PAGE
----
On my way back to home from Bengal, a phone call from an old college friend made me change my mind. I got down at Allahabad and took train for Satana (Madhya Pradesh) to meet him and visit the some of the many places near Satana like Khajurao, Chitrakoot, Orchha, Ranefaal, Panna diamond mine and Bansagar Lake..
The next morning, My friend booked taxi for Bansagar. BanSagar is a multipurpose river valley project, constructed on Son River. The dam is on Ganga Basin in a village called Deolond in Shahdol district of Madhya Pradesh, India. The objective to build this dam was to enhance both irrigation and hydroelectric power generation. The project has been named as “Bansagar” after Bana Bhatt who was a 7th century Sanskrit prose writer and poet of India. He was the Asthana Kavi in the court of King Harsha Vardhana, who ruled the north of India from 606–647 CE. Bāna's principal works include a biography of Harsha, the Harshacharita (Deeds of Harsha), and one of the world's earliest novels, Kadambari.
Our taxi passed through a snaky road surrounded by dense sal forest. In Hindu tradition, the sal tree is said to be favored by God Vishnu. Its name shala, shaal or sal, comes from Sanskrit (शाल, śāla, literally "house") The sal tree is often confused with the ashoka tree (Saraca indica) in the ancient literature of the Indian Subcontinent.
In Buddhist tradition, it is said that queen Maya of Sakya gave birth to Gautama Buddha under a sal tree or an asoka tree in a garden in Lumbini, in south Nepal, while grasping its branch. It is also said that four pairs of sal trees growing around the Buddha's bed suddenly turned white when he died, Taxi driver narrated many more stories.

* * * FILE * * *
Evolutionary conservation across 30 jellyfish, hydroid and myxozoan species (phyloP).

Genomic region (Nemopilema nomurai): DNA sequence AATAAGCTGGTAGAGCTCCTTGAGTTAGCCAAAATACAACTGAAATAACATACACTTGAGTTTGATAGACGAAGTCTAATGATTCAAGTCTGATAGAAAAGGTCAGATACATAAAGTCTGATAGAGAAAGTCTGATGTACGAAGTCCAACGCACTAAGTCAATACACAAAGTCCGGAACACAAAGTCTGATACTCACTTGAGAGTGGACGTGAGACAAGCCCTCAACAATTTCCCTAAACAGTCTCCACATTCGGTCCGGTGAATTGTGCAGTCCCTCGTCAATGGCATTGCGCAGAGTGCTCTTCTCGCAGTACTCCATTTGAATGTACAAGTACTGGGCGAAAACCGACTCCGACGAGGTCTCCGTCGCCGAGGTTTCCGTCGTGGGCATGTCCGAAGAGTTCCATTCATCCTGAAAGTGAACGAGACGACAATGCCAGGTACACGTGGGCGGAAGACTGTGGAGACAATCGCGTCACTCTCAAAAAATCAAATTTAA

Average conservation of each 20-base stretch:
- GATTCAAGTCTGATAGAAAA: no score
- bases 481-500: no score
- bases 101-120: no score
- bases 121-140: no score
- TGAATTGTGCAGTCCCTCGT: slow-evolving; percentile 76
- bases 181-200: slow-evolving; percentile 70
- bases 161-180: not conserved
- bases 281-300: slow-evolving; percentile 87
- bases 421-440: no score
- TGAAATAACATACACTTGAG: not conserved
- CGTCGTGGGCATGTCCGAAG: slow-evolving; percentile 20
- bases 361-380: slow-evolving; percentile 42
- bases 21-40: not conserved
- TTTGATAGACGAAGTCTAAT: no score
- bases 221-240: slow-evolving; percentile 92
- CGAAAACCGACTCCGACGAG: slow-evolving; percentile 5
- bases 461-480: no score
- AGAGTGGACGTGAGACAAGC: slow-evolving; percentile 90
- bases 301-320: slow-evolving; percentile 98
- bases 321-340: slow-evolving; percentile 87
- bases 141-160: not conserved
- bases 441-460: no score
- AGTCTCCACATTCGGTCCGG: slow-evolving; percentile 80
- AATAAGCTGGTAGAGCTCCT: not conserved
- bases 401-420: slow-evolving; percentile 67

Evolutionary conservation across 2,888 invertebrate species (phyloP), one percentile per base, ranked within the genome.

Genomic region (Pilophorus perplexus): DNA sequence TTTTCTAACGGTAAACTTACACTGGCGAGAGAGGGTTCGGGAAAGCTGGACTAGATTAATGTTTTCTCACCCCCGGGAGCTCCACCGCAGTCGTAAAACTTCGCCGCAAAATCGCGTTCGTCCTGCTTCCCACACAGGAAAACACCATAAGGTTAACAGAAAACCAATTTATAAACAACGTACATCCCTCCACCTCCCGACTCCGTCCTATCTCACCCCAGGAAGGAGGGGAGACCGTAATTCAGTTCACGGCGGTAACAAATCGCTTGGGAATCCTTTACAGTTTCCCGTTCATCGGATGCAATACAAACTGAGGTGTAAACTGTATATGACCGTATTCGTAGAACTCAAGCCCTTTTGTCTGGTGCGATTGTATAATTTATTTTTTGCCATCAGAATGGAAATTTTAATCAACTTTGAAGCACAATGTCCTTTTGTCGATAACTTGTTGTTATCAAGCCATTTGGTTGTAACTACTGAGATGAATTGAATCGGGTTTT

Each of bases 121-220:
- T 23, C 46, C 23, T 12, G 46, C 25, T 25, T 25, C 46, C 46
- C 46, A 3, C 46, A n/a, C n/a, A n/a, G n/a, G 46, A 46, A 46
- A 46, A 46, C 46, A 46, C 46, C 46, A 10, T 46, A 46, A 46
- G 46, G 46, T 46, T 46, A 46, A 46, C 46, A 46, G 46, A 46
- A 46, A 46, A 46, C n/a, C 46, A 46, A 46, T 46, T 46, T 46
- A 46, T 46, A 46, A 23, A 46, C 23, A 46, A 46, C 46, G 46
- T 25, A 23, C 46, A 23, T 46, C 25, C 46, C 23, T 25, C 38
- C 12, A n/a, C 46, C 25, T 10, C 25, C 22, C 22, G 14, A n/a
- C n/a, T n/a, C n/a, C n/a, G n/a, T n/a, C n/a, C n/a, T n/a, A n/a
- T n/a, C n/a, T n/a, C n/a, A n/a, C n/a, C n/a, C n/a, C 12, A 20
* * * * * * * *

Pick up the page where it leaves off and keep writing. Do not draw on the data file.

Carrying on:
By passing through some villages, I along with my friend reached a dead-end where the road meets the river Son. We parked taxi on the riverbank, cooked some vegetable and chicken at the river bank, had our lunch. Son is the largest of the Ganges' southern tributaries at 784km. The Son originates near Amarkantak in Madhya Pradesh, just east of the headwater of the Narmada River, and flows north-northwest through Madhya Pradesh state before turning sharply eastward where it encounters the southwest-northeast-running Kaimur Range. The Son parallels the Kaimur hills, flowing east-northeast through Uttar Pradesh, Jharkhand and Bihar states to join the Ganges just above Patna.
We found a boat and a villager helped us to cross the river, and suggested to stay at guest house although he never seen it, only heard from others. After a two hour walk we found a village where some villager singing a song about a local deity. A man in his late twenties, Saheed joined us from the village, he had to reach at in-laws place which is 4 km away from Bansagar lake. We walked through a narrow road within a dense forest, as the sun went down. Saheed told us many local stories.